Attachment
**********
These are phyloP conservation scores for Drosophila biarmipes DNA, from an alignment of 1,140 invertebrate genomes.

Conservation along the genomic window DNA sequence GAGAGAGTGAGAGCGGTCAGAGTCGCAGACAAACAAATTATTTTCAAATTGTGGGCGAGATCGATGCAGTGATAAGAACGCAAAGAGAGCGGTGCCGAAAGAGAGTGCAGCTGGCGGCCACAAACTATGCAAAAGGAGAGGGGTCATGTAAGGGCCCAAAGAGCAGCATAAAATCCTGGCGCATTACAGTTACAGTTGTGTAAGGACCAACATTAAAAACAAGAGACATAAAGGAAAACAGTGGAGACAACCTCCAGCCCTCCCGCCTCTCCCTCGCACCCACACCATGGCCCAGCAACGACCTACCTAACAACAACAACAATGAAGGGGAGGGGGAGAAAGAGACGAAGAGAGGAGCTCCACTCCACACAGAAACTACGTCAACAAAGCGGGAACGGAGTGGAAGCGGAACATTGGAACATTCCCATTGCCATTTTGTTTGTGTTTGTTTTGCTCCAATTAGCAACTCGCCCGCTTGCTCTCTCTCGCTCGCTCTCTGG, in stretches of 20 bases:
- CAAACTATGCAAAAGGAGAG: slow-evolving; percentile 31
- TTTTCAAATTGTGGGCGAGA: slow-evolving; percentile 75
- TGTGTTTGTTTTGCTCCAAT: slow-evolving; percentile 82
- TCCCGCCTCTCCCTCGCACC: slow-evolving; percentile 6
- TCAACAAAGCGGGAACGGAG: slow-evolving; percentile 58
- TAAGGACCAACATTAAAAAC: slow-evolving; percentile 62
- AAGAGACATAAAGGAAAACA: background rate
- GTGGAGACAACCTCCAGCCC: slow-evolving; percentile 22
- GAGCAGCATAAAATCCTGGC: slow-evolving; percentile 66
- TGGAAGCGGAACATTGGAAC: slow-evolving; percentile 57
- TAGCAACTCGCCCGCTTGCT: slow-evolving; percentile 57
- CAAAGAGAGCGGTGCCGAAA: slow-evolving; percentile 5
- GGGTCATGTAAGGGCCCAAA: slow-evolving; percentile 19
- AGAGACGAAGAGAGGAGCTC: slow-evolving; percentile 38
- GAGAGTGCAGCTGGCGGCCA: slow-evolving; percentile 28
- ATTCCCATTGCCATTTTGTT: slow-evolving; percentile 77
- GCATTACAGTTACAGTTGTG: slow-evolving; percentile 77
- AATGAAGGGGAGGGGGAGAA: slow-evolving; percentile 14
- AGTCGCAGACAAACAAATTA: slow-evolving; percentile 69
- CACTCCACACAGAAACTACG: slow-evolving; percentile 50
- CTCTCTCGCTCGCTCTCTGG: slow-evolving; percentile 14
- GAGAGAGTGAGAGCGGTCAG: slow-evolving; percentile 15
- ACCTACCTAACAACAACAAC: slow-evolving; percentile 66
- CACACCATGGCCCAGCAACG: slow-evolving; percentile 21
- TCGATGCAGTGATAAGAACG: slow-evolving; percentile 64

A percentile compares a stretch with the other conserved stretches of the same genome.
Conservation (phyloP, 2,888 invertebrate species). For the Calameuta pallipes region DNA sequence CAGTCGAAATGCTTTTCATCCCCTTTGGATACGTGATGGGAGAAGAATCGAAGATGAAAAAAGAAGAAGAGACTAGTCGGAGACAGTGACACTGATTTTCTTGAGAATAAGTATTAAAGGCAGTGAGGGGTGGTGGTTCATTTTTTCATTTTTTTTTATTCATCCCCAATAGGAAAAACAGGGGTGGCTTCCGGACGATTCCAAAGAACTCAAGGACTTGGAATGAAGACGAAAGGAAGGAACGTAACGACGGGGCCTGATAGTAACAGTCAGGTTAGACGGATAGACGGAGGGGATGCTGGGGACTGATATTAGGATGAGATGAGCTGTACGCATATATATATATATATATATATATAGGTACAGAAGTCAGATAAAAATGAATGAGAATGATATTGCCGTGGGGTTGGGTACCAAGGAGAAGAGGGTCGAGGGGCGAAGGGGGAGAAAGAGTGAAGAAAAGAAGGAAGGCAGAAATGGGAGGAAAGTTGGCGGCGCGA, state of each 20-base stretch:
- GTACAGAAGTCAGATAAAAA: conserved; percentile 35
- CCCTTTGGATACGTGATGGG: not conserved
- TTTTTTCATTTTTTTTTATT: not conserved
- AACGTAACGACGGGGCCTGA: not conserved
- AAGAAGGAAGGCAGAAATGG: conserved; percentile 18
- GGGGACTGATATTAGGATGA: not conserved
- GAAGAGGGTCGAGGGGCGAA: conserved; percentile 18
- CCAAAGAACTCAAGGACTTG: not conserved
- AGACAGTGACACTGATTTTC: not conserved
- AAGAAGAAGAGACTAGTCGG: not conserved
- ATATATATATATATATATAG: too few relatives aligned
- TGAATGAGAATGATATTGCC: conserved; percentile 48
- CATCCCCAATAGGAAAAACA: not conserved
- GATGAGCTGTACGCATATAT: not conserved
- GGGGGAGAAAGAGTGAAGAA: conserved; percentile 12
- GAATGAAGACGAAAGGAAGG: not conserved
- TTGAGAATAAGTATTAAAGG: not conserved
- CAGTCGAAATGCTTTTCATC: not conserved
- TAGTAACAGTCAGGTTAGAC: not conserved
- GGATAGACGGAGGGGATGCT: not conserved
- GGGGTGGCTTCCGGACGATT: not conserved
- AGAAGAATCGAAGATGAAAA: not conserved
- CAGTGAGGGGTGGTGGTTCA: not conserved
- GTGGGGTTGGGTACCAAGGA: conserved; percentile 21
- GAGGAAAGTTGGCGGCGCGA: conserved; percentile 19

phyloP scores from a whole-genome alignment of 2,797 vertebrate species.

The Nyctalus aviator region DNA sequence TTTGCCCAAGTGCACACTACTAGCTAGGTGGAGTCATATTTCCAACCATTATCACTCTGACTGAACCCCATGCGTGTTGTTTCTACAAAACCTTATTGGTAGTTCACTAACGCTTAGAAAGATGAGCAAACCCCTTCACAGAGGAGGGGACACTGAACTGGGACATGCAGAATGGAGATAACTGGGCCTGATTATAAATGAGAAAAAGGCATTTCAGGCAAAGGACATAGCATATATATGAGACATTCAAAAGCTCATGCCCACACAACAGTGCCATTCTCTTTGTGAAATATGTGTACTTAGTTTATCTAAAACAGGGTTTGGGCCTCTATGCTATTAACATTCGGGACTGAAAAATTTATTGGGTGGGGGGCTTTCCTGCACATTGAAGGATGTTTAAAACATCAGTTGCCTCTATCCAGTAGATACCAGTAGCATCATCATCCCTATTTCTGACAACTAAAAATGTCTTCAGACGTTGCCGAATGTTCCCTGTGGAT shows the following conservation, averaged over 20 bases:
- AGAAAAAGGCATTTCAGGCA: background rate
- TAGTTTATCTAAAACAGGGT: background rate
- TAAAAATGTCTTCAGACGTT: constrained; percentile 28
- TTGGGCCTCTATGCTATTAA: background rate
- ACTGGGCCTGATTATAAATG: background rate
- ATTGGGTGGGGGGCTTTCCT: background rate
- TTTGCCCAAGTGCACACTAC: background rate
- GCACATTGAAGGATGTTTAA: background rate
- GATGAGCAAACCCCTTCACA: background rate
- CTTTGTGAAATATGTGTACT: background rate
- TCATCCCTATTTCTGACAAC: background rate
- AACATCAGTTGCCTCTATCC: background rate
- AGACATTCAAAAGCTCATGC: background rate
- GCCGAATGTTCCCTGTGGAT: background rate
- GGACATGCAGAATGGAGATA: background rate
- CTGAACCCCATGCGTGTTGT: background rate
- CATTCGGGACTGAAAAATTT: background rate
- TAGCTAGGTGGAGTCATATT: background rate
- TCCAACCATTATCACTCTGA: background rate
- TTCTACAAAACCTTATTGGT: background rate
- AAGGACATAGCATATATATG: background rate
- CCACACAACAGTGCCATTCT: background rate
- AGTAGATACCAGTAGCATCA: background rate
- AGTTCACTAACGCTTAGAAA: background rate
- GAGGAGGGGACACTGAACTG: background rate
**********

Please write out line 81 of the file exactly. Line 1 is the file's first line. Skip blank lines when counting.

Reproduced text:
- GAGGAGGGGACACTGAACTG: background rate